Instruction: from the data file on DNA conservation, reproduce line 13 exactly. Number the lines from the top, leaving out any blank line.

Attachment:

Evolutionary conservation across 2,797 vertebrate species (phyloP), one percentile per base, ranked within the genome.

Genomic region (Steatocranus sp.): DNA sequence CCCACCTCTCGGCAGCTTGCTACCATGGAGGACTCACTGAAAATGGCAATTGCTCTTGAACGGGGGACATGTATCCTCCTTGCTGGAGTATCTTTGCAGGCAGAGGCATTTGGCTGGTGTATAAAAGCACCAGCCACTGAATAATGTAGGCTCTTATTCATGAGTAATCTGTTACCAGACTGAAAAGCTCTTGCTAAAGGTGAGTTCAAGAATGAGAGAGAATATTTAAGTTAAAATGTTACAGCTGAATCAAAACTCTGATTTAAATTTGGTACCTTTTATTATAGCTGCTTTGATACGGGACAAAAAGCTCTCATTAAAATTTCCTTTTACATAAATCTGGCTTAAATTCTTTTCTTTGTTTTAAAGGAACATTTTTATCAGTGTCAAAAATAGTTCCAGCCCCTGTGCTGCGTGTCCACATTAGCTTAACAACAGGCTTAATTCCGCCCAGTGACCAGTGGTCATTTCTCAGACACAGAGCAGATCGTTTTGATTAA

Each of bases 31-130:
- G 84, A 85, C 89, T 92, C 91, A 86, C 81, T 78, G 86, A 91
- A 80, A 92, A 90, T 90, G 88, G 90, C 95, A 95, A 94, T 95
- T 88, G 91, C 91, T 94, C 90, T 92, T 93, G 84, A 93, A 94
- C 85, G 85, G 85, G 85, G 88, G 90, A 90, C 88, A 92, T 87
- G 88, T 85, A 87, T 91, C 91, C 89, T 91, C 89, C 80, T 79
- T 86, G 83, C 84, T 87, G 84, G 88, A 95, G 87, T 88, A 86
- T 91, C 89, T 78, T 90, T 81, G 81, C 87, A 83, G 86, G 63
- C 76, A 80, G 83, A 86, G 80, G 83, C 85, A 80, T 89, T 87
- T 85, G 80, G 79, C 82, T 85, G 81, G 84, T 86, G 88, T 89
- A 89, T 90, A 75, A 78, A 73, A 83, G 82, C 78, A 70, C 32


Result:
- A 89, T 90, A 75, A 78, A 73, A 83, G 82, C 78, A 70, C 32